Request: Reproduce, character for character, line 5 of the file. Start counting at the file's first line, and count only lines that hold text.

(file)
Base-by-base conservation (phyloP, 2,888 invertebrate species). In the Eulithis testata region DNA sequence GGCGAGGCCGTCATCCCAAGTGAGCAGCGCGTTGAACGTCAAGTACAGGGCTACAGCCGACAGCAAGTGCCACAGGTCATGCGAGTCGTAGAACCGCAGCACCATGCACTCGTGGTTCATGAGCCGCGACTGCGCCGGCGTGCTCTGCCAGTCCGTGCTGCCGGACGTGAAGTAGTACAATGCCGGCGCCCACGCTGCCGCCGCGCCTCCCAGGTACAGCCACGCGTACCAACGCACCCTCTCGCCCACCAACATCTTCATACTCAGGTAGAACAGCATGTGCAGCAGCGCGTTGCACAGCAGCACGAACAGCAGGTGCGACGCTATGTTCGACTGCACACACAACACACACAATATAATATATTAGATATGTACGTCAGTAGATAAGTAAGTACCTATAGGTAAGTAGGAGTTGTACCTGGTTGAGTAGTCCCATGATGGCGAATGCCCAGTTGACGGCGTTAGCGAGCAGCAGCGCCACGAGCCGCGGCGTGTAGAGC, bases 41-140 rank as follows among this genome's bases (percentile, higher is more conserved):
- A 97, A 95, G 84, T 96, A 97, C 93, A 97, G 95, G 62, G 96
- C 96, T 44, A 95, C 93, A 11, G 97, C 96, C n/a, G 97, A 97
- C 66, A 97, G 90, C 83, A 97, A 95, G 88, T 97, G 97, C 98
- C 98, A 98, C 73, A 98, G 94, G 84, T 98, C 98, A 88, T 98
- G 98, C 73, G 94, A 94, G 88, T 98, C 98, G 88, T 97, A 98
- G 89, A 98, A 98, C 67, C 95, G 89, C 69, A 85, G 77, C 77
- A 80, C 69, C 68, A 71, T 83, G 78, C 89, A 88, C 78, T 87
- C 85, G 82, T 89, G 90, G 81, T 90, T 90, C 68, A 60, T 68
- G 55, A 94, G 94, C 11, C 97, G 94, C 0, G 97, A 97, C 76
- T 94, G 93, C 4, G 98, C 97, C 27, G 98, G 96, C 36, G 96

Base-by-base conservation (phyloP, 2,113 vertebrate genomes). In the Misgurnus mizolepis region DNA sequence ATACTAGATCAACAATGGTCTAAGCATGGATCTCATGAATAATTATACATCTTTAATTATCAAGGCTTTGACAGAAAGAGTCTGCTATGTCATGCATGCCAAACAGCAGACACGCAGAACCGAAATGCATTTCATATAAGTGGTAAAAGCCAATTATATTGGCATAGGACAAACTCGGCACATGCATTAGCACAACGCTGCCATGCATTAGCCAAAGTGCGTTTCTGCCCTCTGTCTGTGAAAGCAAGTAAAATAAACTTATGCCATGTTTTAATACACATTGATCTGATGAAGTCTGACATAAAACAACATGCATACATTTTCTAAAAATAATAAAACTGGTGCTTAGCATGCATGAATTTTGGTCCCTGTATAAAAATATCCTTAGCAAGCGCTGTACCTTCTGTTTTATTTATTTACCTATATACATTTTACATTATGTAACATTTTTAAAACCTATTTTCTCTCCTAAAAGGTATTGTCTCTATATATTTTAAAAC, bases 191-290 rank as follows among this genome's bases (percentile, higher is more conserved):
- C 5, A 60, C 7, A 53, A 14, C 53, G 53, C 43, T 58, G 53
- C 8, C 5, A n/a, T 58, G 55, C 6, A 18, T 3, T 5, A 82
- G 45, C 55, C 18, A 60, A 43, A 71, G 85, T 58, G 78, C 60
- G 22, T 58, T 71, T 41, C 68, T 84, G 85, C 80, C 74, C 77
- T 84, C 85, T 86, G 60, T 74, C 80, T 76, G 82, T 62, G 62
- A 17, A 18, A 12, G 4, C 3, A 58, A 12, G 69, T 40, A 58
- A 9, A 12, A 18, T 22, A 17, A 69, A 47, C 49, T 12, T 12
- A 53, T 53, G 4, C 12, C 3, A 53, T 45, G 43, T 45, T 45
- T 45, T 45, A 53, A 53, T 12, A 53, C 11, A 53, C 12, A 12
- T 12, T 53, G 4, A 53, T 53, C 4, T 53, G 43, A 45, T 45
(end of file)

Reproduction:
- C 98, A 98, C 73, A 98, G 94, G 84, T 98, C 98, A 88, T 98